As Hilary Knight read a text message from a former U.S. women’s hockey player praising the team for sacrificing playing in the world championships over a wage dispute, she started to wonder who will play if they don’t make progress in talks with USA Hockey.
“We’re unanimously united as a player pool,” Knight said. “Good luck getting a suitable No. 1 competition to represent our country on a world stage. I kind of dare them. It’s tough.”
After players threatened Wednesday to boycott the upcoming tournament as defending champions on home ice, USA Hockey said it will “field a competitive team” for the International Ice Hockey Federation Women’s World Hockey Championship that begins March 31 in in Plymouth, Michigan.
After Knight, Amanda Kessel, captain Meghan Duggan and twins Jocelyne Lamoureux-Davidson and Monique Lamoureux-Morando were among those to lead the charge to skip the tournament, that’s easier said than done.
“If you ask older players, they’re going to say no because they’ve been through the wringer on these issues and if you ask the younger players, unanimously they’re going to say no because they believe in what we’re doing,” Knight said by phone Wednesday. “It’ll be interesting to see who they come up with.”
Negotiations between players and USA Hockey going nowhere over 14 months led to this development, and players lawyer John Langel characterized the negotiating gap as a chasm. Players have said they won’t attend training camp next week or play in the tournament unless there are clear steps toward what they hope is a four-year contract.
“This is one of the hardest decisions we’ve had to make as a team I think in all of our careers,” Duggan said. “Being willing to stand up and sacrifice an opportunity like that, to host a world championship on home soil, to defend a gold medal, I think it just shows how passionate we are and how serious we are and how we’re not going to be underestimated.”
USA Hockey said the organization and the U.S. Olympic Committee provide national team players with financial support, training opportunities, camps and strength and conditioning programs.
“We acknowledge the players’ concerns and have proactively increased our level of direct support to the Women’s National Team as we prepare for the 2018 Winter Olympic Games,” USA Hockey executive director Dave Ogrean said. “We have communicated that increased level of support to the players’ representatives and look forward to continuing our discussions.”
USA Hockey said each player participating in the Olympics in South Korea next February could receive up to $85,000, which also includes medal incentives.
Duggan called the statement “completely misleading and dishonest,” and the law firm representing the players said no $85,000 offer was made.
“It’s an example of them kind of disregarding anything that we’re asking and basically disregarding our request to be under contract for a four-year period and any of that,” Duggan said, adding that players are also asking for insurance and travel expenses they don’t feel are provided on an equal level as men’s players.
Neither USA Hockey nor the players would reveal details of the wages in dispute or how the men’s team is compensated. The U.S. men’s team is comprised of highly paid NHL players, as are most established men’s national teams.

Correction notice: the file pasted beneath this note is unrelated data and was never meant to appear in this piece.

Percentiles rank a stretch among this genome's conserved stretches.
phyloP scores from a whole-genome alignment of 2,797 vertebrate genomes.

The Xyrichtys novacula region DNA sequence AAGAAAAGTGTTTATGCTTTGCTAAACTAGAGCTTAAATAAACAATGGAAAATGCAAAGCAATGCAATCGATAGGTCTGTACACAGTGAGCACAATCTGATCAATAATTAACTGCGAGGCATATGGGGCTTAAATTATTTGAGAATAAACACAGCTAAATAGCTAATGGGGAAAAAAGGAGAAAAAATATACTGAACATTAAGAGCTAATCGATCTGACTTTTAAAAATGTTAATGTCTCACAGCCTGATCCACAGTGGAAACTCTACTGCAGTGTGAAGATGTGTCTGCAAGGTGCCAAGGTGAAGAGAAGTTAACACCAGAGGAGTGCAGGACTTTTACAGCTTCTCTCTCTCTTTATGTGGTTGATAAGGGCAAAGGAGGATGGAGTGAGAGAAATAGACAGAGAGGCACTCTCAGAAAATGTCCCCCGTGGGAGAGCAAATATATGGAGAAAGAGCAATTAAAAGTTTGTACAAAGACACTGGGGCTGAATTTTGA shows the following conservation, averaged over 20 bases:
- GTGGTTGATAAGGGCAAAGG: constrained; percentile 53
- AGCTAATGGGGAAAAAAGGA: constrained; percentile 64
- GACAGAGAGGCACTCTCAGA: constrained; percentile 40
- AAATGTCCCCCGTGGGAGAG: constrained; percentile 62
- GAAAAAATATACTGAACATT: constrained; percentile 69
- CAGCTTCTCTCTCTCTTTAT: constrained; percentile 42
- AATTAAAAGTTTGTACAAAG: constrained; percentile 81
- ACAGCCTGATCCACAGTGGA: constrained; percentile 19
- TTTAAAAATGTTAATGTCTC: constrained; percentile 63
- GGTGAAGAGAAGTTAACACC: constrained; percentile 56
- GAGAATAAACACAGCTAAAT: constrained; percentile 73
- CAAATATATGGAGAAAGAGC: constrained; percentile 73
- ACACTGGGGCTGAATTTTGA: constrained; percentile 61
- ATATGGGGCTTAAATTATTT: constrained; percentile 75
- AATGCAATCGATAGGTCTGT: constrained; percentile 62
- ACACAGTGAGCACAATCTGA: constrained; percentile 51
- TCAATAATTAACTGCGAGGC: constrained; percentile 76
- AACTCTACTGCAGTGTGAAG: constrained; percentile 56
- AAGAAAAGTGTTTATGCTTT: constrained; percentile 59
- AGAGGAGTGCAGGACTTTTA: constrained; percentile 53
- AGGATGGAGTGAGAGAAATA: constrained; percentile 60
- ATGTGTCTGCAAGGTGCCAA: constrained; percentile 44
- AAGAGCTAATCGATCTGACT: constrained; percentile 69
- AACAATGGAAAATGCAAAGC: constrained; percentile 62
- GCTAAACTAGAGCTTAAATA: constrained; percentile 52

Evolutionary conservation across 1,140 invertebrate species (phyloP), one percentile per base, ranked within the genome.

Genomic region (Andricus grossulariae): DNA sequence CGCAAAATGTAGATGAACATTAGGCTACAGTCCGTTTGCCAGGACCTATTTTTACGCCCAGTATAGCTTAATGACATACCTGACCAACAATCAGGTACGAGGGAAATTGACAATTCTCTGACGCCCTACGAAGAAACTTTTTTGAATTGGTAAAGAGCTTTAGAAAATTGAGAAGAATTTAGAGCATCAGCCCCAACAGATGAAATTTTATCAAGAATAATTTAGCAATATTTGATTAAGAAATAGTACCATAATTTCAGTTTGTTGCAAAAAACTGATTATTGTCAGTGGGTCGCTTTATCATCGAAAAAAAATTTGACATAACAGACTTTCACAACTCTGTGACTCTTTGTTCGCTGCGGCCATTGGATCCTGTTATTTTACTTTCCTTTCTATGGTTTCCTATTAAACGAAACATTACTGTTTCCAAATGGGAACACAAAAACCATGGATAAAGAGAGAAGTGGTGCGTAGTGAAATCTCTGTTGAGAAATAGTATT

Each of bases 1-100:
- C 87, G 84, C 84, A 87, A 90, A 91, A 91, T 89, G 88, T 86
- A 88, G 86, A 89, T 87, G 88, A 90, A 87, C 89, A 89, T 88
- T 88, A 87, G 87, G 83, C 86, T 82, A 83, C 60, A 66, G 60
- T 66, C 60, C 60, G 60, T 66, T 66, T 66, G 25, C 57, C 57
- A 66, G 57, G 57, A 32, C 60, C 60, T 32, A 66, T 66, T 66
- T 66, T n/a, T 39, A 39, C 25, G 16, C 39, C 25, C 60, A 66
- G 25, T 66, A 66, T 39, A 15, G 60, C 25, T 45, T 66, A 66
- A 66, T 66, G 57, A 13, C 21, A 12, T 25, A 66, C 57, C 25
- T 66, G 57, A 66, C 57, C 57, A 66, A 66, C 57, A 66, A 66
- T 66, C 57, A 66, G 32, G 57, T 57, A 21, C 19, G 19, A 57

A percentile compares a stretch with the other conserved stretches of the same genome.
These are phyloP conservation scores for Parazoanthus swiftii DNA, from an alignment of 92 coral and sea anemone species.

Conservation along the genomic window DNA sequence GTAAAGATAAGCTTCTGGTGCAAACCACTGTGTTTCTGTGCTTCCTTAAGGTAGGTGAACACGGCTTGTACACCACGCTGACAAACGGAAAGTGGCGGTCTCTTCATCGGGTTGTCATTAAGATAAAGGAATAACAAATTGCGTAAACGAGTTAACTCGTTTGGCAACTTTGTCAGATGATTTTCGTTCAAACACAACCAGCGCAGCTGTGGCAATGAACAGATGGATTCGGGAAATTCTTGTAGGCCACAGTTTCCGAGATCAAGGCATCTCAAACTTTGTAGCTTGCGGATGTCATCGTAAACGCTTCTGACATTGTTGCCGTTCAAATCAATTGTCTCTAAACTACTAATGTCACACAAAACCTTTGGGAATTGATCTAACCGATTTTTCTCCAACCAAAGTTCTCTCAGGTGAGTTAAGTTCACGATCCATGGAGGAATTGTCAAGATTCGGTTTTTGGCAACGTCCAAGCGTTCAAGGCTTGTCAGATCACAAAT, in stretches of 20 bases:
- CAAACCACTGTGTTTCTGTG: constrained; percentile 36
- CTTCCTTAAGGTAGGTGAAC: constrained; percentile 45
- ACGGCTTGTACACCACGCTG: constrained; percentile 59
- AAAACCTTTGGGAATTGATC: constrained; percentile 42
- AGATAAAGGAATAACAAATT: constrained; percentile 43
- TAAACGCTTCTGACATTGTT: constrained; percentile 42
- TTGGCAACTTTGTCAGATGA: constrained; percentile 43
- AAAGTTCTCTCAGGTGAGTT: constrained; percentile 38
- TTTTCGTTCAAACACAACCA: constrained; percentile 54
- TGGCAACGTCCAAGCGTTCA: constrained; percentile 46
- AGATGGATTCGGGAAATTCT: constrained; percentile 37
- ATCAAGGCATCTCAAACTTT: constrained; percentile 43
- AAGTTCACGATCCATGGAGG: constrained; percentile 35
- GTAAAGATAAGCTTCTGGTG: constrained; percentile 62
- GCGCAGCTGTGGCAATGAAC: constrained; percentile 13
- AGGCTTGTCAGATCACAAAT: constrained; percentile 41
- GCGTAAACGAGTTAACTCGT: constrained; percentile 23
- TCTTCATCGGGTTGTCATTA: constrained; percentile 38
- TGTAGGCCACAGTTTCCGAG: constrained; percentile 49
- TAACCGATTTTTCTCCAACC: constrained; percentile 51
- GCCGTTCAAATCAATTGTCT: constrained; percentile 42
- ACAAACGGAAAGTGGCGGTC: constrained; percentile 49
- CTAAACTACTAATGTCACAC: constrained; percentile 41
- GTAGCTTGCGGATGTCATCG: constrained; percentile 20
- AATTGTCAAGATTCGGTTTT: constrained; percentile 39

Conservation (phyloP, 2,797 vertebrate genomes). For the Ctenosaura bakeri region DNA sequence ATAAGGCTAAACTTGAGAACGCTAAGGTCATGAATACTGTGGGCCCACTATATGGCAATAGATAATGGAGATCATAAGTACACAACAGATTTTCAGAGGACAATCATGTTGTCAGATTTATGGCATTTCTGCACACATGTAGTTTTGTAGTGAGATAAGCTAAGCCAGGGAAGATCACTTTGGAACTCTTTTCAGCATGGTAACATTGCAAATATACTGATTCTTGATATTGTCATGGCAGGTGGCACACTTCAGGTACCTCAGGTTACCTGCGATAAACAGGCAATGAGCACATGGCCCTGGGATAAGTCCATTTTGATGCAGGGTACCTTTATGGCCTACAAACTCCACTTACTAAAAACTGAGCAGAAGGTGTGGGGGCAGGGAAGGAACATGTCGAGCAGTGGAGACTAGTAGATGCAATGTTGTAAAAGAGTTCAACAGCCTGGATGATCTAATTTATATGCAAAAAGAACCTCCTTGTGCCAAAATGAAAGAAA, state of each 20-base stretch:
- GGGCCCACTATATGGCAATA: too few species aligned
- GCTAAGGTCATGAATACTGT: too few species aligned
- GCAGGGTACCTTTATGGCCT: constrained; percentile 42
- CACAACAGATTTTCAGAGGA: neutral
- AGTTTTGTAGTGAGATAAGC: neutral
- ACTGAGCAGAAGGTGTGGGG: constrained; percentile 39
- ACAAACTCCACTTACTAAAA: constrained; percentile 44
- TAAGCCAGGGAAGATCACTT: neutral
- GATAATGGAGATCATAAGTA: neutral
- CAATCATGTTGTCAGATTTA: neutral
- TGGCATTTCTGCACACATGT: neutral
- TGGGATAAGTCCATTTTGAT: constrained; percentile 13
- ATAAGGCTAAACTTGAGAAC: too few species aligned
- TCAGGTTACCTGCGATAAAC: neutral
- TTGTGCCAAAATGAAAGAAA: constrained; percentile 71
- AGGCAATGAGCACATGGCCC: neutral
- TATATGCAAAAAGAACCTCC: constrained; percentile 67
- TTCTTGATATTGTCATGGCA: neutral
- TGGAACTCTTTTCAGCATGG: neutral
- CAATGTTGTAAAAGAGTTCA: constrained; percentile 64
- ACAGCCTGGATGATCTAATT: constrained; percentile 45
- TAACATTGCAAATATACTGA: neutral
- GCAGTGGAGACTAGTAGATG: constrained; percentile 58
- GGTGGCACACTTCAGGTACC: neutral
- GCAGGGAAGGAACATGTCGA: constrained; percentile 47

Players pointed to the $3.5 million USA Hockey spends annually on its National Team Development Program with no comparable setup for women’s development and the fact that those men’s under-17 and under-18 teams play 60 games a season compared to just nine for the women’s national team in a non-Olympic year.
Canada, the world’s other women’s hockey powerhouse, puts more money into the sport in part because of government funding. Hockey Canada general manager of women’s programs Melody Davidson said development players receive $900 a month and senior-level players $1,500 a month even outside Olympic years and that players are supported full-time for nine months around the Olympics.
“We get paid for six months out of a four-year span,” said forward Jocelyne Lamoureux-Davidson, who only recently received a check for December Series games against Canada.
Matt DelDuca, a lawyer with expertise in labor and employment issues said, “Who’s going to win is going to depend on how strong their leverage really is in the eyes of the organization.” The players’ leverage is they’re the players in the country.
“We’re asking for equitable support and marketing and visibility and promotion in programming but also in some financial support,” Knight said. “It’s 2017 and those things are not unreasonable.”
USA Hockey said it is committed to growing women’s hockey and that more than 73,000 women play hockey in the U.S. now compared with 23,000 in 1998, when the Americans won gold at the first Olympics with a women’s tournament.
But women’s players have had contracts only in Olympic years and are seeking a deal that covers them in off years. Several players said USA Hockey has paid players $1,000 a month during their six-month Olympic residency period and nothing the rest of the time.
The wage dispute follows one by U.S. women’s soccer players, who last March filed a complaint with the federal Equal Employment Opportunity Commission that alleged wage discrimination by the U.S. Soccer Federation.
Lamoureux-Davidson said the hockey players have been in touch with soccer players about their dispute, which is ongoing; Langel represented U.S. women’s soccer players from 1998 to 2014.
Cammi Granato, one of the first women in the Hockey Hall of Fame after being inducted in 2010, dealt with wage disputes during her career and appreciates current players taking such a difficult stand.
“It says a lot for what they’re fighting for,” Granato said. “It says a lot for the fact that there needs to be change. This takes a lot of courage.”